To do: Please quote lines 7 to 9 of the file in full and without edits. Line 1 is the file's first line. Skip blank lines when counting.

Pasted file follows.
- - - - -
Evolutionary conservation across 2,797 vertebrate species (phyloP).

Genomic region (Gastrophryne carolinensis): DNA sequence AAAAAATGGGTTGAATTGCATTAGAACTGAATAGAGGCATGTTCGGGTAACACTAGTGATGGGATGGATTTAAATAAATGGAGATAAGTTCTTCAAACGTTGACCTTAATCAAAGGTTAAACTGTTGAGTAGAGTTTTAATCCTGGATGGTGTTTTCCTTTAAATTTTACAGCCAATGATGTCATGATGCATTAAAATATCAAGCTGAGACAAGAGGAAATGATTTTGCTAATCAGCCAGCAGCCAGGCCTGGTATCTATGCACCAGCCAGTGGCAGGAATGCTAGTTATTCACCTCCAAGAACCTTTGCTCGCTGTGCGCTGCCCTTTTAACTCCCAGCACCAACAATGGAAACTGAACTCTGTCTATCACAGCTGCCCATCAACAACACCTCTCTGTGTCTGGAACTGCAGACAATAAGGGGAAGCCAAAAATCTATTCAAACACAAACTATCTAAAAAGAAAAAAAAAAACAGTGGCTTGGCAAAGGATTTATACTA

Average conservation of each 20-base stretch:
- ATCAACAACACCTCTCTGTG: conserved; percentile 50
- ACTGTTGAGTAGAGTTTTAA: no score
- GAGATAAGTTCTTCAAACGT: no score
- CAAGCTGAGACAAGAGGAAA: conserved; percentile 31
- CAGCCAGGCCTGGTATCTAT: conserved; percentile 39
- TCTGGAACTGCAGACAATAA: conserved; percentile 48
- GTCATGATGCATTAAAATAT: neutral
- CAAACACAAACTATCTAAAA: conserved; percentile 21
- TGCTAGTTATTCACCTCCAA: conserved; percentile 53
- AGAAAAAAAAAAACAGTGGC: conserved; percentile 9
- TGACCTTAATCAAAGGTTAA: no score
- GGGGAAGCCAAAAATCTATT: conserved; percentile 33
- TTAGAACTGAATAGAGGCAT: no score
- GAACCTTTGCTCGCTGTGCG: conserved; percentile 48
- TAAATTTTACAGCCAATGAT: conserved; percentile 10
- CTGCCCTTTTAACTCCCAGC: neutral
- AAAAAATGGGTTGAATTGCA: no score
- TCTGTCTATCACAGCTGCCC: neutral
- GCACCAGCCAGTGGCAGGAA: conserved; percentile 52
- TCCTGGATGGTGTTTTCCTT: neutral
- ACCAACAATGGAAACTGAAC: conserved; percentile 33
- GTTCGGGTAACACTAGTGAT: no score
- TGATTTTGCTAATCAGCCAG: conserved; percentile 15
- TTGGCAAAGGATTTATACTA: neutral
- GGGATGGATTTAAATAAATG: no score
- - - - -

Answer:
- CAAGCTGAGACAAGAGGAAA: conserved; percentile 31
- CAGCCAGGCCTGGTATCTAT: conserved; percentile 39
- TCTGGAACTGCAGACAATAA: conserved; percentile 48